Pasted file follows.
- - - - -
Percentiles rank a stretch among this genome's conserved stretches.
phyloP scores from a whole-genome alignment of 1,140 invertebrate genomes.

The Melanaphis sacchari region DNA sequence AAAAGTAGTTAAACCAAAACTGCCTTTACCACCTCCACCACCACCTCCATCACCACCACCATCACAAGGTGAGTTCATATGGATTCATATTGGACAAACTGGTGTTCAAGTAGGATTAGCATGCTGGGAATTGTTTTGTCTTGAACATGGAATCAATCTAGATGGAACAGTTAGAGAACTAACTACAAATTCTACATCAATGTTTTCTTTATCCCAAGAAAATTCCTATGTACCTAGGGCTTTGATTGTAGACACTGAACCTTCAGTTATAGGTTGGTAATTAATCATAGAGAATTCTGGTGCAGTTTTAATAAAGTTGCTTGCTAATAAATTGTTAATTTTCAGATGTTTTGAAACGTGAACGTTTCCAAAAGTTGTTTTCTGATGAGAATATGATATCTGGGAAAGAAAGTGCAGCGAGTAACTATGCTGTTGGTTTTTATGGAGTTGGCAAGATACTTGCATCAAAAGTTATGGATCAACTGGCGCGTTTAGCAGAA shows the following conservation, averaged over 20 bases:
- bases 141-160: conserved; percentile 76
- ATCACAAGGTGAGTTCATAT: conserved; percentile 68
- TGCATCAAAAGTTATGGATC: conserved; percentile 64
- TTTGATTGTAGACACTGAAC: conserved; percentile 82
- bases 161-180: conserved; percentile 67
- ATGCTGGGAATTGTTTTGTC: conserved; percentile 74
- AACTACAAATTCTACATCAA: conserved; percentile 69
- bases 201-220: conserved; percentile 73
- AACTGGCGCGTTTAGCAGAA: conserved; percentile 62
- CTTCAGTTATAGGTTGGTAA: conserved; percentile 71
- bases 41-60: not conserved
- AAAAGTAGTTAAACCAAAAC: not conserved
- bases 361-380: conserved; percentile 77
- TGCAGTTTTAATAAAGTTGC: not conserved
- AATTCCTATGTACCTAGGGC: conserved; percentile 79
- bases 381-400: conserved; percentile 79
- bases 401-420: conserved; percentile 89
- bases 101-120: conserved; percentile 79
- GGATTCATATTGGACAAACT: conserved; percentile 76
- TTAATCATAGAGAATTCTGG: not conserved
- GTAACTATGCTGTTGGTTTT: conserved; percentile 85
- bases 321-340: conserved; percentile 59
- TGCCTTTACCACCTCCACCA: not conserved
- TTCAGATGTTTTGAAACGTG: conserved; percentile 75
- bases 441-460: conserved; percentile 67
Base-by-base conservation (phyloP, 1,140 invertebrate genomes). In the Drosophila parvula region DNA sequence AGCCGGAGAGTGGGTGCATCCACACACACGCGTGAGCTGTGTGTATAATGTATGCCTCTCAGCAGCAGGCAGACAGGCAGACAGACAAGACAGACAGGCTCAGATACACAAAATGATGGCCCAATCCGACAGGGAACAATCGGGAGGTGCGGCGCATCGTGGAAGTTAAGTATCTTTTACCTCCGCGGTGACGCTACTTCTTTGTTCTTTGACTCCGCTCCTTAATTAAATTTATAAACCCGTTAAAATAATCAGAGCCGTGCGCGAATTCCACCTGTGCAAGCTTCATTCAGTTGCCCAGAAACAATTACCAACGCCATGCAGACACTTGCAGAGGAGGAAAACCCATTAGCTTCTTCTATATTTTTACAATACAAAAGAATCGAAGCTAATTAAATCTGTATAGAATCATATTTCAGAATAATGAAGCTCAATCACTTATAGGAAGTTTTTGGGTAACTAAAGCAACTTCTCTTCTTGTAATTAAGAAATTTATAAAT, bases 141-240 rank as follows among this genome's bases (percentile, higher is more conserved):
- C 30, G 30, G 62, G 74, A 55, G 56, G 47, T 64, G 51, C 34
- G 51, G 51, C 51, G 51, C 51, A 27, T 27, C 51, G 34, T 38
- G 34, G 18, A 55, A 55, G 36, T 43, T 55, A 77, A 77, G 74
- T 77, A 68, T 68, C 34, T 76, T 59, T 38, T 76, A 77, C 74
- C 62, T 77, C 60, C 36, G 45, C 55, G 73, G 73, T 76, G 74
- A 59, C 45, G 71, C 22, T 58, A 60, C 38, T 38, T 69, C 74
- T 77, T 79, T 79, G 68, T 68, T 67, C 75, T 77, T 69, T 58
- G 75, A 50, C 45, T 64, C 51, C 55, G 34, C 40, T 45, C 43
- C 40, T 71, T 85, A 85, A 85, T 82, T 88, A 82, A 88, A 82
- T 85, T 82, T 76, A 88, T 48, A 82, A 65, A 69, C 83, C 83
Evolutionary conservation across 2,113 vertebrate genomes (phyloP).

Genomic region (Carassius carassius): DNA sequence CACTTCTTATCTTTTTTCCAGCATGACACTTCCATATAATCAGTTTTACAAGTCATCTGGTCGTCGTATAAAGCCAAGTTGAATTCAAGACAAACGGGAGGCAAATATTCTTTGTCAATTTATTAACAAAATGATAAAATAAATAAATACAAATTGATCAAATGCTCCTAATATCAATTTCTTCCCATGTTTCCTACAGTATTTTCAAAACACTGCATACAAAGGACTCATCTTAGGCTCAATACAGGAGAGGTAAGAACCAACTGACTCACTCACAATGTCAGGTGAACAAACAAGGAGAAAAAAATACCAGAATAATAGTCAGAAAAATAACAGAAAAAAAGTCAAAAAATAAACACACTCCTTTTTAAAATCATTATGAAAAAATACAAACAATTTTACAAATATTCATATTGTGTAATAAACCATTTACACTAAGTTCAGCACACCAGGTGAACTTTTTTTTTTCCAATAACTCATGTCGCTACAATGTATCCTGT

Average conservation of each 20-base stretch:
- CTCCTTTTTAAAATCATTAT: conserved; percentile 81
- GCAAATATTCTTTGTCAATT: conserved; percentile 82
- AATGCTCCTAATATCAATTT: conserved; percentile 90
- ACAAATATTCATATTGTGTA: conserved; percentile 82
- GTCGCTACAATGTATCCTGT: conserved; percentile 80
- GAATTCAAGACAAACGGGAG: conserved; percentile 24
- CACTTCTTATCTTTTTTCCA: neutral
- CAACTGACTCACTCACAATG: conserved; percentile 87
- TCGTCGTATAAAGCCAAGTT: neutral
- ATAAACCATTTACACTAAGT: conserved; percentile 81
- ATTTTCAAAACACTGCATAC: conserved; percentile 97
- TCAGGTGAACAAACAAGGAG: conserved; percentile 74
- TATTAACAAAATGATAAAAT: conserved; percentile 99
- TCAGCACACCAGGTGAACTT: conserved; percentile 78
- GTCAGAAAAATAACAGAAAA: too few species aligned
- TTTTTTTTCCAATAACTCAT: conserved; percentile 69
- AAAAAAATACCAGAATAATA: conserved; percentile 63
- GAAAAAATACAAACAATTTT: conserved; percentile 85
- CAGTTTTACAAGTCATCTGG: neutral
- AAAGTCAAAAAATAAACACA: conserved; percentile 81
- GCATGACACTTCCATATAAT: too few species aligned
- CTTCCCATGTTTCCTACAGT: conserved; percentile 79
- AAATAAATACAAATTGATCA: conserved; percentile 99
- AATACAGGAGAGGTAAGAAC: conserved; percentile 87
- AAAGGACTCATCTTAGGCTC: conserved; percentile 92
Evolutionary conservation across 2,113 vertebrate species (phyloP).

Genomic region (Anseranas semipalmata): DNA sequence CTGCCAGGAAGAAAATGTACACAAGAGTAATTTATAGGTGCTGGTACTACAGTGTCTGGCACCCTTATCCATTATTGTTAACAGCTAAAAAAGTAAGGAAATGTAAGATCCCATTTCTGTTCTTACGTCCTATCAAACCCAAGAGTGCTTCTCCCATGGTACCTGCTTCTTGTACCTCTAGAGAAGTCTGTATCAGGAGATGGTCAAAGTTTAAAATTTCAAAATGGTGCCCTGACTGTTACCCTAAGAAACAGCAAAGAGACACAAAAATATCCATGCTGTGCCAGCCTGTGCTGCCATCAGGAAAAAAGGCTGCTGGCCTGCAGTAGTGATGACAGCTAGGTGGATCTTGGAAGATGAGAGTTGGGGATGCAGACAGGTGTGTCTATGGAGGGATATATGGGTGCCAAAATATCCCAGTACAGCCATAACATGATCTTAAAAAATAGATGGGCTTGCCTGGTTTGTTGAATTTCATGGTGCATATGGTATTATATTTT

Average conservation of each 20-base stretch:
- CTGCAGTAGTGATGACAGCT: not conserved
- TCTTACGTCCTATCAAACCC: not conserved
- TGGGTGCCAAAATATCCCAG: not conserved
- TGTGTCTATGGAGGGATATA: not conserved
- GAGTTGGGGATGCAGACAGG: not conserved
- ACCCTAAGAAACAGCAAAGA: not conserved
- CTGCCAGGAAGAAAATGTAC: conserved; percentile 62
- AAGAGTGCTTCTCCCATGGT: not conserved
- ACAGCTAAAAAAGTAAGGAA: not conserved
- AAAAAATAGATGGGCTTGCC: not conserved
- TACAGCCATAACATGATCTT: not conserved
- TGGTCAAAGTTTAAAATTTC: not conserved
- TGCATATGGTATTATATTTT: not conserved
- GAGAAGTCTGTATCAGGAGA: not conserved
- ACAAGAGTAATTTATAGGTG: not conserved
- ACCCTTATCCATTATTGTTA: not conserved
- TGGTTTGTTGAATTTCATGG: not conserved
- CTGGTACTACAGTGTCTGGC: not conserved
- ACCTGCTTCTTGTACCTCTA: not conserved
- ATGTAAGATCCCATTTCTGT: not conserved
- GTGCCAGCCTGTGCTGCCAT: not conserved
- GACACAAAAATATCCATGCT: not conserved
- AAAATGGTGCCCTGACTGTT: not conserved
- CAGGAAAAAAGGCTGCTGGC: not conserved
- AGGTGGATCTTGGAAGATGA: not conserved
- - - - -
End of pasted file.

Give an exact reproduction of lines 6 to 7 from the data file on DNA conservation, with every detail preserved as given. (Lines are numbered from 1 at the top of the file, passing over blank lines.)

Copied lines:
- TGCATCAAAAGTTATGGATC: conserved; percentile 64
- TTTGATTGTAGACACTGAAC: conserved; percentile 82